Los Angeles, US, Feb 5 (EFE).- By Monica Rubalcava
Taylor Swift made history at this year’s Grammy Awards after she became the first performer to win the fourth Album of the Year prize.
At the 66th edition of the industry’s most prestigious awards, Swift took home the Grammy for “Midnights,” surpassing Frank Sinatra, Paul Simon, and Stevie Wonder, tied with the “All Too Well” singer on three best album wins.
“I would love to tell you that this is the best moment of my life, but I feel this happy when I finish a song or when I crack the code to a bridge that I love or when I’m shotlisting a music video or when I’m rehearsing with my dancers or my band or getting ready to go to Tokyo to play a show,” said Swift.
She received the award from the Canadian Céline Dion, who had been away from the spotlight due to her bad health.
“For me, the award is the work. All I want to do is keep being able to do this. I love it so much. It makes me so happy. It makes me unbelievably blown away that it makes some people happy who voted for this award too,” Swift said.
Miley Cyrus’ “Flowers” got her Grammy Record of the Year, hours after the song won her the Best Pop Solo Performance.
“Thank you all so much. This award is amazing but I really hope it doesn’t change anything because my life was beautiful yesterday,” Cyrus said
“Not everyone in the world will get a Grammy, but everyone in this world is spectacular so please don’t think this is important. Even though it’s very important?
Billie Eilish brought bring the “Barbie” phenomenon to the Grammys with “What Was I Made For?” – part of the soundtrack of the movie – named the best song of the year and best song written for visual media.
“Damn, that’s stupid guys,” she said in her speech. “That was a crazy list of incredible people, incredible artists, incredible music. I feel crazy right now.”
It was the first song from a movie to win the award since Celine Dion’s “My Heart Will Go On.”
The prestigious Best New Artist award went to Victoria Monét, who also took home the best R&B album. “I just want to say to everyone who has a dream, I want you to look at this as an example,” she said.
Phoebe Bridgers grabbed the most Grammys during the gala. The best pop duo/group performance to SZA and Bridgers for “Ghost in the Machine.”
She won three more with her group, Boygenius in the sections of best rock song, best rock performance, and best alternative music album for “The Record.”
However, SZA, who started out as the great favorite of the night, only won three of the nine awards she was up for, including Best R&B Song for “Snooze.”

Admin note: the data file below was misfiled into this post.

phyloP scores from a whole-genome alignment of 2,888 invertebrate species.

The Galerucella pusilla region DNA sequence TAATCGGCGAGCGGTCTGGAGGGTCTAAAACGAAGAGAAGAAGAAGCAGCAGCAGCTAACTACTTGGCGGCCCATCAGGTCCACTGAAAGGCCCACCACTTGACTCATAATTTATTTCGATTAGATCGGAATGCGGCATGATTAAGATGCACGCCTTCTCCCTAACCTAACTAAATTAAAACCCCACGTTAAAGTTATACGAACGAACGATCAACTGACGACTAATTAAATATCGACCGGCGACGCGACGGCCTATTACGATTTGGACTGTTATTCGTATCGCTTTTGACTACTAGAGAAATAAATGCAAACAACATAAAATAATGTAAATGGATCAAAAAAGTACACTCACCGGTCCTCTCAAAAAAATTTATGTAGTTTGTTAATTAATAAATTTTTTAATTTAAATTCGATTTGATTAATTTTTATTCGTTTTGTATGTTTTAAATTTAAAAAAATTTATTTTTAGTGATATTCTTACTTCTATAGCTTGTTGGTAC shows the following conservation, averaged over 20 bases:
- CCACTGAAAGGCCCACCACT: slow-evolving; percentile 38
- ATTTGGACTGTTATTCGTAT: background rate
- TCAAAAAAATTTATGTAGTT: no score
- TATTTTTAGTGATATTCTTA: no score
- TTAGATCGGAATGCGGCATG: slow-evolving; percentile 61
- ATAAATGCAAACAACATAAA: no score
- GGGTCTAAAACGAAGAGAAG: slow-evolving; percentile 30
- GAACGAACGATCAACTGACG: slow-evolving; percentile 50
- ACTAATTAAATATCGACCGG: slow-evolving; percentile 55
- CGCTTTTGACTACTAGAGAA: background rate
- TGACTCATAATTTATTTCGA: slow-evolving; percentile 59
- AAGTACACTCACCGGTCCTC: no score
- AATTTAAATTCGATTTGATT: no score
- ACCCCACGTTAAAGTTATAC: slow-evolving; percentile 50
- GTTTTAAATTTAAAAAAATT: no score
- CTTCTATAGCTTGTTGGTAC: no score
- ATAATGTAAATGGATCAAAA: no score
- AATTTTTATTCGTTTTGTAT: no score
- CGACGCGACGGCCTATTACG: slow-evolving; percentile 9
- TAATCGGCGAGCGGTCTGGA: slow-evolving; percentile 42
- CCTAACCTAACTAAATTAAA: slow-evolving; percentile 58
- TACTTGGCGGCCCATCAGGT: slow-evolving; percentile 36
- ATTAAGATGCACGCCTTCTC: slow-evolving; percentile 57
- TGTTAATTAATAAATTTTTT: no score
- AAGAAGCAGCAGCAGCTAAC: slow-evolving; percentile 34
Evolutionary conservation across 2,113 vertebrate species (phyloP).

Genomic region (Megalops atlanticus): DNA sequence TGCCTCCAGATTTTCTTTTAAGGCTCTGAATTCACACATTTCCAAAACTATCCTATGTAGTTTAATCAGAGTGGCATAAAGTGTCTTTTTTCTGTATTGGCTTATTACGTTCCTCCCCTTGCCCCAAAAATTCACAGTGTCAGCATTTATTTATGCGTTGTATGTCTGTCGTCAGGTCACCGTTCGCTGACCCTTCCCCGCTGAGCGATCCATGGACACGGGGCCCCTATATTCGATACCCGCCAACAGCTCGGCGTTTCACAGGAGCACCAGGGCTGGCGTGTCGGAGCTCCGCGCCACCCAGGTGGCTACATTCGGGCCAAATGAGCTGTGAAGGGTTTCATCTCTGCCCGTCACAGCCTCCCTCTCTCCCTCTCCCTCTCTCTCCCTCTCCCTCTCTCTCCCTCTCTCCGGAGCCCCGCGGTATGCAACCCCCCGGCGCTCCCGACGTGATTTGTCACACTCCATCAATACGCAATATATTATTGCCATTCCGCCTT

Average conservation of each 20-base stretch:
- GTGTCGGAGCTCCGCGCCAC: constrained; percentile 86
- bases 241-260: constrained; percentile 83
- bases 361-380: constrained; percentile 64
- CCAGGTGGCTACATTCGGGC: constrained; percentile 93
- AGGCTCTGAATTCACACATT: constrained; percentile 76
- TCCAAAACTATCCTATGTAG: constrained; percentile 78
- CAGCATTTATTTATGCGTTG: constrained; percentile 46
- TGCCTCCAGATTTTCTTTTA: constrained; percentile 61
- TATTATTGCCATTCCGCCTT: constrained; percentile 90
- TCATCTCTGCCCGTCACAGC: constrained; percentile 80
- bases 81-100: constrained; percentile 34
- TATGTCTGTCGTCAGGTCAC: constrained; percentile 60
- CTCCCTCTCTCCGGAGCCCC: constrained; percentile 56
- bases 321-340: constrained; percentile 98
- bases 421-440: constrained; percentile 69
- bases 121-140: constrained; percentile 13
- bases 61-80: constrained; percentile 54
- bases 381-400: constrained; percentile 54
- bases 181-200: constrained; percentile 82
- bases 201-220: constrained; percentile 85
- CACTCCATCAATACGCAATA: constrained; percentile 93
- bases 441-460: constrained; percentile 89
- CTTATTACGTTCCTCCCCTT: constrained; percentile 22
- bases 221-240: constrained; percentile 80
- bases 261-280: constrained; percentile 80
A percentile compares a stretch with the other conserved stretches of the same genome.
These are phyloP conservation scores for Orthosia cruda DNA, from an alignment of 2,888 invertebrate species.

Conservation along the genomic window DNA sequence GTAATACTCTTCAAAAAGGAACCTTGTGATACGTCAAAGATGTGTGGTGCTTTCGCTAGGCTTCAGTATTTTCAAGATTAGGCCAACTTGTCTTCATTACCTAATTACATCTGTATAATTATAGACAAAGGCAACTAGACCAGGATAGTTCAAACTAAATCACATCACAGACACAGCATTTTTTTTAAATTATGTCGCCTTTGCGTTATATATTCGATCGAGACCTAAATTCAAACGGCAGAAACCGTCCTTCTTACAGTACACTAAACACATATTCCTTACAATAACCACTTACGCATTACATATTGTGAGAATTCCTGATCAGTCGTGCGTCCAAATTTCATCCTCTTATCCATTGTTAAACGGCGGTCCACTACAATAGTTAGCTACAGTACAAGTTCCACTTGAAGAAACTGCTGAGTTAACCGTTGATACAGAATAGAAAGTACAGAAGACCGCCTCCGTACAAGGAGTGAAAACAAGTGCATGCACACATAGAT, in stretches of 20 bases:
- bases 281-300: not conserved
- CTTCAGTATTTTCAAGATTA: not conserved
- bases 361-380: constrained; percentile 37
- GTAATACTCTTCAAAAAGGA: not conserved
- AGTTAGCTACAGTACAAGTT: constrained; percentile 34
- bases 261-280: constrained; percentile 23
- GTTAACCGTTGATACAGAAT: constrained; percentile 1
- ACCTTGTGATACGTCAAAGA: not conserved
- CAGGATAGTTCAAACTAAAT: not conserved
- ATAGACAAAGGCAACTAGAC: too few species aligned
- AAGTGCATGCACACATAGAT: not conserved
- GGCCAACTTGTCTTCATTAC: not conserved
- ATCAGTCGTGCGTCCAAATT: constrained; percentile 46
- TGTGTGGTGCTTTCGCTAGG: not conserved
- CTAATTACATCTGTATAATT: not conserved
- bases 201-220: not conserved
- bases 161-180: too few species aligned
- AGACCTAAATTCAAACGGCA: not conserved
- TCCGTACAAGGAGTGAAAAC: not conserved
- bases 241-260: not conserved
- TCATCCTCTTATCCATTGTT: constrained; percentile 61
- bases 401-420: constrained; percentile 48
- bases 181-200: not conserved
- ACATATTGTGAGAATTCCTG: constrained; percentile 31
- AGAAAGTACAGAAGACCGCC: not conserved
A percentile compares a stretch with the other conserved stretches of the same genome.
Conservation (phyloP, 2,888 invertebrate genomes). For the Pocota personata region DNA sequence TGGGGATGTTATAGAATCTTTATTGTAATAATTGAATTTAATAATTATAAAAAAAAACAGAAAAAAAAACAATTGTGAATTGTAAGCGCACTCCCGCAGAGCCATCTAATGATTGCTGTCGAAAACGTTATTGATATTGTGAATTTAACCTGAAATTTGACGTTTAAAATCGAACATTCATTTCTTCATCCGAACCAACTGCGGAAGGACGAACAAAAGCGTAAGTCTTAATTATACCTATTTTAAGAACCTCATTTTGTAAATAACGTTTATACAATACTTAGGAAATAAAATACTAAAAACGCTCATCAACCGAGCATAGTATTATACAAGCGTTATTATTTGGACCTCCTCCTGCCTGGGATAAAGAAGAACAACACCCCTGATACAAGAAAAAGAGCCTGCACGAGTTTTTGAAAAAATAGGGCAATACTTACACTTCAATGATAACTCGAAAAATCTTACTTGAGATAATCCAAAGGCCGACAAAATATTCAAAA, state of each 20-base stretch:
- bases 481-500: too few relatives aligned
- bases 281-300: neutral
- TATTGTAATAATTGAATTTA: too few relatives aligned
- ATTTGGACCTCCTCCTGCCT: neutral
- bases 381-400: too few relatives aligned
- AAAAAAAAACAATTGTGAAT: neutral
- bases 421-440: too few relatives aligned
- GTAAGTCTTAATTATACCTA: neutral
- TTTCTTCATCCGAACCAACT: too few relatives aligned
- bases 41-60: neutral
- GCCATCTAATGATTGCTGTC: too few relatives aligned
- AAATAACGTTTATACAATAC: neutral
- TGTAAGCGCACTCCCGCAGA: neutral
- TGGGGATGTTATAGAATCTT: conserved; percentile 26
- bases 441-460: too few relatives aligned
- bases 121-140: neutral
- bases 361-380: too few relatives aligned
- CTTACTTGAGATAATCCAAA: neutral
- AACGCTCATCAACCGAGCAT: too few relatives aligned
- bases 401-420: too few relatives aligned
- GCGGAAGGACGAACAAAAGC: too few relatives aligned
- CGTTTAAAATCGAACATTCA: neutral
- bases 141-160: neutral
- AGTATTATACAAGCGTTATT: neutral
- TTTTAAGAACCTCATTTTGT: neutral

The 66th awards ceremony of the US Recording Academy was dominated by women, who took home all the important categories of the night in the backdrop of accusations of sexual abuse against Neil Portnow, the former president of the Recording Academy, and his predecessor Michael Greene.
The gala featured star performances from Dua Lipa and U2.
Dua Lipa kicked off the ceremony, performing her unreleased songs “Training Season” and “Houdini” from her new album.
U2 delivered a live performance from the technological “Sphere” in Las Vegas, presenting the iconic “Atomic City.”
Veteran artists like Joni Mitchell, who debuted at these awards, and Billy Joel, who performed his latest single (“Turn the Lights Back On”) after 17 years, graced the Grammys stage.
Singers who passed away last year were honored, with Stevie Wonder paying tribute to Tony Bennett and Fantasia Barrino reviving the energy of Tina Turner, the “Queen of Rock & Roll.”
Behind the scenes, tension arose when rapper Killer Mike, a three-time Grammy Award winner in rap categories, was handcuffed and escorted out for a misdemeanor.
The details were not specified, but it was clarified that it had no connection to any events during the awards.
At the end of the gala, Harvey Mason Jr., the president of the US Recording Academy, delivered a message of “awareness” and “empathy.”
A group of Palestinian and Israeli musicians also performed together.
However, Mason only condemned the Hamas attack on Israel on Oct. 7 and did not address the subsequent military offensive by the Jewish state in the Gaza Strip. “Music must always be our safe space,” he said. EFE